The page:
The Clothing Bank in Thornton is steadily rebuilding its warehouse after it was ravaged by a fire that destroyed millions of rand of merchandise.
According to co-founder of The Clothing Bank, Tracey Gilmore, the fire broke out in the early hours of Saturday May 25 with firefighters only managing to contain the blaze the following day.
“I received a call at 12.30am and rushed through with my business partner Tracey Chambers and her husband. When we reached Viking Way, we could see how out of control the fire had gotten.
The fire department told us that the fire had started at the back of the warehouse and moved towards the front. It gained momentum as there were many items of clothing that went up in flames,” she said.
Ms Gilmore said the blaze destroyed the administration block, training area and warehouse.
“We lost stock valued between R10 million and R15 million. We have so far made contact with many of our suppliers and we have had a terrific response from the community and second-hand clothing suppliers,” she said.
The Clothing Bank, started in 2010, provides unemployed mothers with entrepreneurial skills required to become entrepreneurs and helps them set up their own trading businesses using clothing donated by South African retailers.
The programme currently supports 760 mothers across its five branches in Cape Town, Paarl, East London, Durban, and Johannesburg.
Receptionist Liezel Malgas, of Malibu Village, who has been working at The Clothing Bank for the past five years, said she was in disbelief and very emotional when she heard about the fire.
The Clothing Bank has found temporary accommodation at 26 Thor Circle and is steadily rebuilding its base of operation.
“We are feeling much more positive now that everything will fall into place,” said Ms Malgas.
Ms Gilmore said the new premises that they are currently occupying had just been advertised for rental following the tragedy.
“We signed an 18-month lease here the very next week because the City of Cape Town’s Fire and Rescue has condemned the building and said it would take between eight and 12 months to rebuild,” she said.
She said the women who had been affected were mostly the sole breadwinners in their homes and they stood to lose their regular customer base should they not deliver the merchandise they usually sold to them.
“A well-known retailer has, however, come forward and given us starter packs that will enable the women to generate some income, while we try to get everything back on track,” she said. Good Samaritans have also donated two containers full of second-hand clothes, Ms Gilmore said.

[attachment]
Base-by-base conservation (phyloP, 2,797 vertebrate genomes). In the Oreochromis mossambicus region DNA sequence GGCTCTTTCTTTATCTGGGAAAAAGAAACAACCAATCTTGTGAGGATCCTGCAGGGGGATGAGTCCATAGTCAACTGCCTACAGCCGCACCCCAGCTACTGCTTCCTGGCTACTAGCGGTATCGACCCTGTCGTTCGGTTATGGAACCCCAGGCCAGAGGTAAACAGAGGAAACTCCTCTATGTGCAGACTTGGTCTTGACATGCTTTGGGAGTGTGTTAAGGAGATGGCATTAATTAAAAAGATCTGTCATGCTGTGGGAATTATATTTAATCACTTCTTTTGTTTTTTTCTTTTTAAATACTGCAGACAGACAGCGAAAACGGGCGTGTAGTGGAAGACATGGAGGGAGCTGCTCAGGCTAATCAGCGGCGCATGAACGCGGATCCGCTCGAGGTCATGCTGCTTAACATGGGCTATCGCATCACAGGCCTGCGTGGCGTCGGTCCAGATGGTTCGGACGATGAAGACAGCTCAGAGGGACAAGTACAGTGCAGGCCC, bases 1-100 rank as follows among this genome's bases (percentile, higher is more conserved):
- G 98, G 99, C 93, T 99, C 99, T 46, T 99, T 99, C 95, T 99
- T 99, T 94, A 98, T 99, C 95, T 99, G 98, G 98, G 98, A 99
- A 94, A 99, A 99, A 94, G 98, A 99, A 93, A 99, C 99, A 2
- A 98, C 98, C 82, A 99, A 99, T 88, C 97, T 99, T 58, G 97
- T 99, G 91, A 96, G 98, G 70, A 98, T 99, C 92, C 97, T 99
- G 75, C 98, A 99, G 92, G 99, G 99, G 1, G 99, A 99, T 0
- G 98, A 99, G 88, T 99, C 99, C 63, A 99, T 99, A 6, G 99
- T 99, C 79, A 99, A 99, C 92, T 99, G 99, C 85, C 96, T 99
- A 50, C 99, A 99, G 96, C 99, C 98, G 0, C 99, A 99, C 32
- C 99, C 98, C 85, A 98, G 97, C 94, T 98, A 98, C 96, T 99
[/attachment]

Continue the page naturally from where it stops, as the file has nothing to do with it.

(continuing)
Mother of two Sindiswa Mtwa of Mfuleni said the loss of income she had experienced since the fire had a significant impact on her family.
“It was not easy for me to hear about the fire. It was a big setback,” she said.
Ms Mtwa, who is a single mother, said she did not have another supplier.
“I sell my clothes door-to-door and now I don’t have enough clothes to sell to my over 100 customers in Mfuleni. They are very disappointed,” she said.
She said The Clothing Bank had been her saving grace.
“When I first came here I owned only a pair of flip flops and wore those during the interview and training. Now, I have nine pairs of shoes because I have been able to make money through The Clothing Bank,” she said.
Gillian Trosky of Pelican Park said the news of the fire came as a “big shock” to her.
“I couldn’t believe it. I had to go to a normal shop and buy my daughter boots because it is cold. I could have gotten them at a more reasonable price here at The Clothing Bank. I also have to use of my savings to make ends meet,” she said.
Michelle Bester of Parkwood was hopeful that the rebuilding wouldn’t take too long and praised the women at The Clothing Bank for their camaraderie.
“This place gives us strength and the sisterhood is amazing. If you come to work with no taxi money there will always be someone to help you out,” she said.
Ms Gilmore described the outpourings of support from the community as “Ubuntu in action”.
“The resourcefulness of the women has been outstanding. They have really played to their strengths which will surely speed up the restoration process. We are so grateful for the support of the many strong and kind people who have come forth,” she said.
● If you can help The Clothing Bank, call 073 321 1911 or email firstname.lastname@example.org
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